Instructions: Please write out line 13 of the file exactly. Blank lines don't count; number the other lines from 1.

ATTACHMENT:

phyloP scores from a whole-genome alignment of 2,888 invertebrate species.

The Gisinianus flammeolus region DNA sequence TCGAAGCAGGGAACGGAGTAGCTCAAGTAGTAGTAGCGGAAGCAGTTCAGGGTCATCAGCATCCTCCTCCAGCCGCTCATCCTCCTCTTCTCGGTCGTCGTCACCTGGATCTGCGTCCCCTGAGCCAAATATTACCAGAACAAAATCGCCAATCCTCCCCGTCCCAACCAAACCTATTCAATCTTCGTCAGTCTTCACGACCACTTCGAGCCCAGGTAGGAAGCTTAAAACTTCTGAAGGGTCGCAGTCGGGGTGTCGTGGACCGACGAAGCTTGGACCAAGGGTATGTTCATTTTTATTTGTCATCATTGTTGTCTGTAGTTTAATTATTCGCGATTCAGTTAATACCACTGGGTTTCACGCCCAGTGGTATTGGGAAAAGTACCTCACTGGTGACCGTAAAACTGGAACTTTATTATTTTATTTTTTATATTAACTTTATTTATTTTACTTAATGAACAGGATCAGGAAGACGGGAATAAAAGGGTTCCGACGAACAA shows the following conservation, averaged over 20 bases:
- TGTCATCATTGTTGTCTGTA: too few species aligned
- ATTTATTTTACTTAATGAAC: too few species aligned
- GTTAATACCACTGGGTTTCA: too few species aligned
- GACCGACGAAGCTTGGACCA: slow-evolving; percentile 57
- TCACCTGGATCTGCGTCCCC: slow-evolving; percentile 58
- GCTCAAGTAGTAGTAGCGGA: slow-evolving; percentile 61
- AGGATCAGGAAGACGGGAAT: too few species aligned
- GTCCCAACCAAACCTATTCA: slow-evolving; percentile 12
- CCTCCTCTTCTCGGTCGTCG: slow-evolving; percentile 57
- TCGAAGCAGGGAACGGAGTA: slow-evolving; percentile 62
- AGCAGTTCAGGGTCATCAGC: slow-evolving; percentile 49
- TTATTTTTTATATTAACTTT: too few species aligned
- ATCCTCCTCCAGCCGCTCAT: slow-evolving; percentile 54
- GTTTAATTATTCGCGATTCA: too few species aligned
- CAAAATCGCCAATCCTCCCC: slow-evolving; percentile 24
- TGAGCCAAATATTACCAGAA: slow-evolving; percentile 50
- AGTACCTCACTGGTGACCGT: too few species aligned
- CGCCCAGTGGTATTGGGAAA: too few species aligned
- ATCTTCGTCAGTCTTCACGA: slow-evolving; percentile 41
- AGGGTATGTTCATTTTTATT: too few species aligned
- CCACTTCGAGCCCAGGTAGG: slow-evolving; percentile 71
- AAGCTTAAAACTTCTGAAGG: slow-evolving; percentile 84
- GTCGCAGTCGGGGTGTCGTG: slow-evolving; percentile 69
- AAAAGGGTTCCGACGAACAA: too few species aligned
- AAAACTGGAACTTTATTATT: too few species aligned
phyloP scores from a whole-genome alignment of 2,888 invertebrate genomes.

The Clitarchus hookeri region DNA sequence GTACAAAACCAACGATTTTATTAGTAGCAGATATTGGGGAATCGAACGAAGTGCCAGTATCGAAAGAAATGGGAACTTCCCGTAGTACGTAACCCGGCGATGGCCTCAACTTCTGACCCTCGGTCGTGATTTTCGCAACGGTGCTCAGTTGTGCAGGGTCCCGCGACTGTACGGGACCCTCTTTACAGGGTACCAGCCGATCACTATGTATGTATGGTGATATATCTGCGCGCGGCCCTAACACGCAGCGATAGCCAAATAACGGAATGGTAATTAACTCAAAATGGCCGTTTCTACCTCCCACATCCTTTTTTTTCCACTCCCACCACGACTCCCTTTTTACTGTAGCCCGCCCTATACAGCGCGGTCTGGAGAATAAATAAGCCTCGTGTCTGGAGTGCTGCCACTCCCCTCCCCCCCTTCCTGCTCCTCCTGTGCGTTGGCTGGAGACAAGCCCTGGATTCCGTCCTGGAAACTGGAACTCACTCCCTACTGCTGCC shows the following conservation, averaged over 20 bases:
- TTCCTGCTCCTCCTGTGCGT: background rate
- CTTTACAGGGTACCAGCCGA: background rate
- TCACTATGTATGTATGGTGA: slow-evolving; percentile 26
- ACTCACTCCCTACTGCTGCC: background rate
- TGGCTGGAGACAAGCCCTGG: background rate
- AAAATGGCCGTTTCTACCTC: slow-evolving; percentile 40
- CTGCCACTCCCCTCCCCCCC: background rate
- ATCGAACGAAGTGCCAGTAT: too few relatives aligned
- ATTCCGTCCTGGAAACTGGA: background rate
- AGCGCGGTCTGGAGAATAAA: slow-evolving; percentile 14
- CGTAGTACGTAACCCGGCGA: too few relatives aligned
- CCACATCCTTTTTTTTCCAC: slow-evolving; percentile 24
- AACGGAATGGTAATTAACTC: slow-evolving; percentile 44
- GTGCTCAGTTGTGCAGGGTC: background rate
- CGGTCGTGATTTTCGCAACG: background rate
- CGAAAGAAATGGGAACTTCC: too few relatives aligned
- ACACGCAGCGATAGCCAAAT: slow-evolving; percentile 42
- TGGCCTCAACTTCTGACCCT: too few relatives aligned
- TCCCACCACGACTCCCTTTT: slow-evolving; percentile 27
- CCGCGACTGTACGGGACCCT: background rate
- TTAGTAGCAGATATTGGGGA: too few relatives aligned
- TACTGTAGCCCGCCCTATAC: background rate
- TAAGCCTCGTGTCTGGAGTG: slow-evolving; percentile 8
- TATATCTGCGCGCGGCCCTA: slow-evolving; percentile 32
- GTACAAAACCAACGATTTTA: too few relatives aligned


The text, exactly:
- AGCAGTTCAGGGTCATCAGC: slow-evolving; percentile 49